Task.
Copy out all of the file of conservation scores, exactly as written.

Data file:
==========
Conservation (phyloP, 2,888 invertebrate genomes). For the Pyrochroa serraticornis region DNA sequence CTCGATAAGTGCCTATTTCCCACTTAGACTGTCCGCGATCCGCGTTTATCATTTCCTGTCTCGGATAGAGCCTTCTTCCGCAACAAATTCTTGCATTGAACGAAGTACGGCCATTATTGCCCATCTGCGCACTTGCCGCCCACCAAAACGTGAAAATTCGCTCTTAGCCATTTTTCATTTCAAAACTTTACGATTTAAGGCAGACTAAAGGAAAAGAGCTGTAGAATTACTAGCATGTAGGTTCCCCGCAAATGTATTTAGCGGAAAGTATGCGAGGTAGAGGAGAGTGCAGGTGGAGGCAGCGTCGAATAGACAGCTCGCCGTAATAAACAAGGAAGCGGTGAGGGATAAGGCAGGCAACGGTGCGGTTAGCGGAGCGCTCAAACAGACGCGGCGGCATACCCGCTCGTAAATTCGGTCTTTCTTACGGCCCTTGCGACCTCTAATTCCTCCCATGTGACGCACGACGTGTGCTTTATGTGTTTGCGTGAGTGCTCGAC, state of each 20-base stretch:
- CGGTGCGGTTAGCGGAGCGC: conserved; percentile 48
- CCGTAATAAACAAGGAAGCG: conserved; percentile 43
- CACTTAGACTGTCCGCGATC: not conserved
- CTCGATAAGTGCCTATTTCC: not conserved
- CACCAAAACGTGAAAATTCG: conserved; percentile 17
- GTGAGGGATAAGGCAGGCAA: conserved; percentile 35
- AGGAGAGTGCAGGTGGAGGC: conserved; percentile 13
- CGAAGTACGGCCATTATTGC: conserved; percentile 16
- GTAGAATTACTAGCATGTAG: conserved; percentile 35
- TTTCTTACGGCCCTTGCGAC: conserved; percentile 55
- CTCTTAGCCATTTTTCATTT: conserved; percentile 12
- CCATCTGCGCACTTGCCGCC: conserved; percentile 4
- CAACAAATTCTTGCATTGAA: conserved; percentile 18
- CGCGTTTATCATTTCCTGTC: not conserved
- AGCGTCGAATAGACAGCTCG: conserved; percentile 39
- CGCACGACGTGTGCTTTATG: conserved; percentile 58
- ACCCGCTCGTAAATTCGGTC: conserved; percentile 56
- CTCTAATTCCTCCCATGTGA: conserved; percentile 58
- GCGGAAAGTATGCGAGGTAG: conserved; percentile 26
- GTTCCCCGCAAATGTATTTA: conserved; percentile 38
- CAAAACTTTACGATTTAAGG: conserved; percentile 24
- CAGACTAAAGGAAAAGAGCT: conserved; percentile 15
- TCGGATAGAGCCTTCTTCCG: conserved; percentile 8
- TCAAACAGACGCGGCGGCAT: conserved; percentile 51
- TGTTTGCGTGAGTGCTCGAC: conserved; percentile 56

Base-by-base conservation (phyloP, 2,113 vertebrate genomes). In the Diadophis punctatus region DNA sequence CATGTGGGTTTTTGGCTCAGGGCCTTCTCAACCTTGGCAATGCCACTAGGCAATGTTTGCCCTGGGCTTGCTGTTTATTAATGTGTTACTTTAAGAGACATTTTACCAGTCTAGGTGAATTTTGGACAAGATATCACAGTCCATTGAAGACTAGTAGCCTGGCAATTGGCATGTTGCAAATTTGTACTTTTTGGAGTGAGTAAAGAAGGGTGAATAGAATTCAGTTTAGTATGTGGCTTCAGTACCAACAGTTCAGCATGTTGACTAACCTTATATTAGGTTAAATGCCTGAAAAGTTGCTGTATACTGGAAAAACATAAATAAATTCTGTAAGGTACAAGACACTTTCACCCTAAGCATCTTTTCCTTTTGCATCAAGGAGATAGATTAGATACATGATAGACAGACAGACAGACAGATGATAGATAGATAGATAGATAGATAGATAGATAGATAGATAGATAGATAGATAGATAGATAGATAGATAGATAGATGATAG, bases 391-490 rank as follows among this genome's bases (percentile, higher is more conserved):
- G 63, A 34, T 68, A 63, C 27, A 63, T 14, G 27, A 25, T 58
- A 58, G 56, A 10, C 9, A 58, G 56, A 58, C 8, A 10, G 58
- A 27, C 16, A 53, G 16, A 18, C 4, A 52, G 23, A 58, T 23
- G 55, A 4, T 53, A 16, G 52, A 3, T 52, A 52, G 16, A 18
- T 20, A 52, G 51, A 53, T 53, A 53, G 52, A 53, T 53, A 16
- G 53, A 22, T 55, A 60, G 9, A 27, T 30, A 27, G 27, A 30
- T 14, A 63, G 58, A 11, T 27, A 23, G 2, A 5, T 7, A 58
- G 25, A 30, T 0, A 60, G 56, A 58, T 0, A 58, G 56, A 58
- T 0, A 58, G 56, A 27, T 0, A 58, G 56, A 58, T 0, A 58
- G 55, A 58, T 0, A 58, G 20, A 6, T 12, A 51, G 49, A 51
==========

Conservation (phyloP, 2,888 invertebrate genomes). For the Pyrochroa serraticornis region DNA sequence CTCGATAAGTGCCTATTTCCCACTTAGACTGTCCGCGATCCGCGTTTATCATTTCCTGTCTCGGATAGAGCCTTCTTCCGCAACAAATTCTTGCATTGAACGAAGTACGGCCATTATTGCCCATCTGCGCACTTGCCGCCCACCAAAACGTGAAAATTCGCTCTTAGCCATTTTTCATTTCAAAACTTTACGATTTAAGGCAGACTAAAGGAAAAGAGCTGTAGAATTACTAGCATGTAGGTTCCCCGCAAATGTATTTAGCGGAAAGTATGCGAGGTAGAGGAGAGTGCAGGTGGAGGCAGCGTCGAATAGACAGCTCGCCGTAATAAACAAGGAAGCGGTGAGGGATAAGGCAGGCAACGGTGCGGTTAGCGGAGCGCTCAAACAGACGCGGCGGCATACCCGCTCGTAAATTCGGTCTTTCTTACGGCCCTTGCGACCTCTAATTCCTCCCATGTGACGCACGACGTGTGCTTTATGTGTTTGCGTGAGTGCTCGAC, state of each 20-base stretch:
- CGGTGCGGTTAGCGGAGCGC: conserved; percentile 48
- CCGTAATAAACAAGGAAGCG: conserved; percentile 43
- CACTTAGACTGTCCGCGATC: not conserved
- CTCGATAAGTGCCTATTTCC: not conserved
- CACCAAAACGTGAAAATTCG: conserved; percentile 17
- GTGAGGGATAAGGCAGGCAA: conserved; percentile 35
- AGGAGAGTGCAGGTGGAGGC: conserved; percentile 13
- CGAAGTACGGCCATTATTGC: conserved; percentile 16
- GTAGAATTACTAGCATGTAG: conserved; percentile 35
- TTTCTTACGGCCCTTGCGAC: conserved; percentile 55
- CTCTTAGCCATTTTTCATTT: conserved; percentile 12
- CCATCTGCGCACTTGCCGCC: conserved; percentile 4
- CAACAAATTCTTGCATTGAA: conserved; percentile 18
- CGCGTTTATCATTTCCTGTC: not conserved
- AGCGTCGAATAGACAGCTCG: conserved; percentile 39
- CGCACGACGTGTGCTTTATG: conserved; percentile 58
- ACCCGCTCGTAAATTCGGTC: conserved; percentile 56
- CTCTAATTCCTCCCATGTGA: conserved; percentile 58
- GCGGAAAGTATGCGAGGTAG: conserved; percentile 26
- GTTCCCCGCAAATGTATTTA: conserved; percentile 38
- CAAAACTTTACGATTTAAGG: conserved; percentile 24
- CAGACTAAAGGAAAAGAGCT: conserved; percentile 15
- TCGGATAGAGCCTTCTTCCG: conserved; percentile 8
- TCAAACAGACGCGGCGGCAT: conserved; percentile 51
- TGTTTGCGTGAGTGCTCGAC: conserved; percentile 56

Base-by-base conservation (phyloP, 2,113 vertebrate genomes). In the Diadophis punctatus region DNA sequence CATGTGGGTTTTTGGCTCAGGGCCTTCTCAACCTTGGCAATGCCACTAGGCAATGTTTGCCCTGGGCTTGCTGTTTATTAATGTGTTACTTTAAGAGACATTTTACCAGTCTAGGTGAATTTTGGACAAGATATCACAGTCCATTGAAGACTAGTAGCCTGGCAATTGGCATGTTGCAAATTTGTACTTTTTGGAGTGAGTAAAGAAGGGTGAATAGAATTCAGTTTAGTATGTGGCTTCAGTACCAACAGTTCAGCATGTTGACTAACCTTATATTAGGTTAAATGCCTGAAAAGTTGCTGTATACTGGAAAAACATAAATAAATTCTGTAAGGTACAAGACACTTTCACCCTAAGCATCTTTTCCTTTTGCATCAAGGAGATAGATTAGATACATGATAGACAGACAGACAGACAGATGATAGATAGATAGATAGATAGATAGATAGATAGATAGATAGATAGATAGATAGATAGATAGATAGATAGATAGATGATAG, bases 391-490 rank as follows among this genome's bases (percentile, higher is more conserved):
- G 63, A 34, T 68, A 63, C 27, A 63, T 14, G 27, A 25, T 58
- A 58, G 56, A 10, C 9, A 58, G 56, A 58, C 8, A 10, G 58
- A 27, C 16, A 53, G 16, A 18, C 4, A 52, G 23, A 58, T 23
- G 55, A 4, T 53, A 16, G 52, A 3, T 52, A 52, G 16, A 18
- T 20, A 52, G 51, A 53, T 53, A 53, G 52, A 53, T 53, A 16
- G 53, A 22, T 55, A 60, G 9, A 27, T 30, A 27, G 27, A 30
- T 14, A 63, G 58, A 11, T 27, A 23, G 2, A 5, T 7, A 58
- G 25, A 30, T 0, A 60, G 56, A 58, T 0, A 58, G 56, A 58
- T 0, A 58, G 56, A 27, T 0, A 58, G 56, A 58, T 0, A 58
- G 55, A 58, T 0, A 58, G 20, A 6, T 12, A 51, G 49, A 51